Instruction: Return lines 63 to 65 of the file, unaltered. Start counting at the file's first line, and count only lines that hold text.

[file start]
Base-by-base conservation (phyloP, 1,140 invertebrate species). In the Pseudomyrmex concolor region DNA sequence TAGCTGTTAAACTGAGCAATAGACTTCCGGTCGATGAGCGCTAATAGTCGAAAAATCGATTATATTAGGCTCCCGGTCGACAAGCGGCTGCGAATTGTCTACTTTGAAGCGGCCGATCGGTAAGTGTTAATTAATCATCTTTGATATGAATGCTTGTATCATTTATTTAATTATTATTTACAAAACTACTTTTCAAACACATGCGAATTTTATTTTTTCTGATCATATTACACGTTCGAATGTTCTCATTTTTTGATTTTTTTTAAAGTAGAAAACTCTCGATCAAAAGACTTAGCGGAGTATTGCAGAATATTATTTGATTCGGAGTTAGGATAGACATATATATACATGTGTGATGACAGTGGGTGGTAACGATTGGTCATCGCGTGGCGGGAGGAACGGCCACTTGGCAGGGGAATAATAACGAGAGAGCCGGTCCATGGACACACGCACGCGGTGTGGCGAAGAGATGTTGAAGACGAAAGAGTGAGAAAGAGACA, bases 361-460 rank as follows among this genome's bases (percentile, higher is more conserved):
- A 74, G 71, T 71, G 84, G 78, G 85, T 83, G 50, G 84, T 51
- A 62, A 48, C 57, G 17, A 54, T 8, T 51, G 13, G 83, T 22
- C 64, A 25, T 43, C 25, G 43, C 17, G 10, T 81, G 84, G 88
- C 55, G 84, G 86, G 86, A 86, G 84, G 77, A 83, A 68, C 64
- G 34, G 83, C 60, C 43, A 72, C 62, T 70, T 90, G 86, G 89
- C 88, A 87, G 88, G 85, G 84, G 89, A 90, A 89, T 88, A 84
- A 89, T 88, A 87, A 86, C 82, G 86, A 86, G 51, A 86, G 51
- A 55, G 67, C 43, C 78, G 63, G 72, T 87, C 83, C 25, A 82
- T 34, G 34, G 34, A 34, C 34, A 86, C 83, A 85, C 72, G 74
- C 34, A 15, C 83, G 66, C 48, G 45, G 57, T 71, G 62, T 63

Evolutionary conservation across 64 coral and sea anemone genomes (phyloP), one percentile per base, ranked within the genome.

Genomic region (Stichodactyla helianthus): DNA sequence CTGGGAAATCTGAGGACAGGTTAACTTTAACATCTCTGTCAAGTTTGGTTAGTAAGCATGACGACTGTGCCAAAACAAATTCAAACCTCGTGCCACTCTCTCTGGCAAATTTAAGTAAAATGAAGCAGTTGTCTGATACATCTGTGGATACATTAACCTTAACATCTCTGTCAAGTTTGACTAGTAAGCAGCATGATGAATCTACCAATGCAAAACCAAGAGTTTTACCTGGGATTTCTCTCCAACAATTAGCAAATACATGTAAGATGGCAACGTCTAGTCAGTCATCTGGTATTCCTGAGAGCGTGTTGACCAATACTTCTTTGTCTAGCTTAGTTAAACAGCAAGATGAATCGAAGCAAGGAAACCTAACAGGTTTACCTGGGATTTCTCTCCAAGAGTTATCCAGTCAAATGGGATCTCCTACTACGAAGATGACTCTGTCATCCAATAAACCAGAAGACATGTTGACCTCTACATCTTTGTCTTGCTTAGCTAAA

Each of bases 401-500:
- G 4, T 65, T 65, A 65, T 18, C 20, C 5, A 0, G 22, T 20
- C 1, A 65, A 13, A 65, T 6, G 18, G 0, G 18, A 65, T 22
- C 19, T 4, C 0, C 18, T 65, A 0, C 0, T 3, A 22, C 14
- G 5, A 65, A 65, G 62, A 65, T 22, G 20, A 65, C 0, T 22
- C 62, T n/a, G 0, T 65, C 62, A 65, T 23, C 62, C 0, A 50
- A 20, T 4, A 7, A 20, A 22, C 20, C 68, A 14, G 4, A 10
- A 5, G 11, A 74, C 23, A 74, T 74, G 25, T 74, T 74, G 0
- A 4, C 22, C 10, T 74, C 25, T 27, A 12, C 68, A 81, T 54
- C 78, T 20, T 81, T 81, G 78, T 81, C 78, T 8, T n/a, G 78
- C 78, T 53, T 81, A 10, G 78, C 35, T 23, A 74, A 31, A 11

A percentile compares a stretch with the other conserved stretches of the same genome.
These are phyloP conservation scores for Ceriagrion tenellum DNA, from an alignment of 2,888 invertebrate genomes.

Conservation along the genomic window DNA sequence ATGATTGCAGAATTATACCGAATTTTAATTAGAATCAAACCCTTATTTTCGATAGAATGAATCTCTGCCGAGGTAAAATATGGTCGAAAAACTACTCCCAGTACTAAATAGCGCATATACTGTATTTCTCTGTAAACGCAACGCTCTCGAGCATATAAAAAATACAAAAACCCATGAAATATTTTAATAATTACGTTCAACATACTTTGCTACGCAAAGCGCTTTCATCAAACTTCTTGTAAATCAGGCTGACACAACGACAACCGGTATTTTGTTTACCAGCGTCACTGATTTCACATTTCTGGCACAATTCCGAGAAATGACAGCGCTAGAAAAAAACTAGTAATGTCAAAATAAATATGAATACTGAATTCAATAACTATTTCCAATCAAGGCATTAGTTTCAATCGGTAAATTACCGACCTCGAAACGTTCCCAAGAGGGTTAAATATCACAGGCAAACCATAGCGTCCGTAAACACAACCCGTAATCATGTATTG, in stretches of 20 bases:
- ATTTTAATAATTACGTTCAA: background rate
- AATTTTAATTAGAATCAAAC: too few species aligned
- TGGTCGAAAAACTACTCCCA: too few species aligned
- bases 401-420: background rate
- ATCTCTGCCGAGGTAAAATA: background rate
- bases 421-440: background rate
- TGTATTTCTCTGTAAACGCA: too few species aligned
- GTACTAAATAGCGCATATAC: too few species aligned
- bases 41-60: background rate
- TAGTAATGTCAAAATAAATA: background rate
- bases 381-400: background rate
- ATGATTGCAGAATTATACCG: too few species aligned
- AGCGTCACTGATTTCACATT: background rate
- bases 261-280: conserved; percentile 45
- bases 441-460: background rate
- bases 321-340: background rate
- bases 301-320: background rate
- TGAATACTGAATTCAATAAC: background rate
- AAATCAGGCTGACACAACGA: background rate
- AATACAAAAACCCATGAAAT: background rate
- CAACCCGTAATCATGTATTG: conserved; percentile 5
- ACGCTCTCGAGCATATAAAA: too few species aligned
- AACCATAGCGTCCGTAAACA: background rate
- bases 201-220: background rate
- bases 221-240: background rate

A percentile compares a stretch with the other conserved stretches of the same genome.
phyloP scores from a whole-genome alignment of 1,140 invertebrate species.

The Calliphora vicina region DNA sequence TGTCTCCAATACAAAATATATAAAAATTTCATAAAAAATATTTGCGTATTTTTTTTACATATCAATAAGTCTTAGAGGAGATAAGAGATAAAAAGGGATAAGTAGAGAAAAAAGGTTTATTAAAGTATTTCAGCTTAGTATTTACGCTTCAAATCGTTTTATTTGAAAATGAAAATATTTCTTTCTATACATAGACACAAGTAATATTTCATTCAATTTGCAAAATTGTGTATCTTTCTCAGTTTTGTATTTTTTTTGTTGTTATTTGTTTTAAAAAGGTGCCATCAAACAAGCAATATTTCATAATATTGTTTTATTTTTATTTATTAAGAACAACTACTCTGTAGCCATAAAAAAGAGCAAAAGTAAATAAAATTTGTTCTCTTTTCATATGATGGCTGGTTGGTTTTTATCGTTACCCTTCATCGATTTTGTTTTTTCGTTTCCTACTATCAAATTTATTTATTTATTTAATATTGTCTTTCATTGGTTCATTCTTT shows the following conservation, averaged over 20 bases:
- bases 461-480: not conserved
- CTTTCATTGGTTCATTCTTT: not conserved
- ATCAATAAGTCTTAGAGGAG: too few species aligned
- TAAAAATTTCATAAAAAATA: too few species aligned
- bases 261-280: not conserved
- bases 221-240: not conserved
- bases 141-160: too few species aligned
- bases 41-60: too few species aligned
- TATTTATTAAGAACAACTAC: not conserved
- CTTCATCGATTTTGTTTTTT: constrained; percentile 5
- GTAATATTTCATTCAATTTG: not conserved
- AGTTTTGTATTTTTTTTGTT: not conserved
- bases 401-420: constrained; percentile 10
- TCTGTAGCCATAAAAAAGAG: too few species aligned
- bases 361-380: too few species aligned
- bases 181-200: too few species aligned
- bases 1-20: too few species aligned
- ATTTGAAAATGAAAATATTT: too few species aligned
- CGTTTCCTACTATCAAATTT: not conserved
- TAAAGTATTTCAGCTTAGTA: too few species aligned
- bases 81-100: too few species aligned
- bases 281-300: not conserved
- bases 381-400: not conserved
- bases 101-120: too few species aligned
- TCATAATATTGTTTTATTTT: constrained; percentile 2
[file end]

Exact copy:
- bases 41-60: too few species aligned
- TATTTATTAAGAACAACTAC: not conserved
- CTTCATCGATTTTGTTTTTT: constrained; percentile 5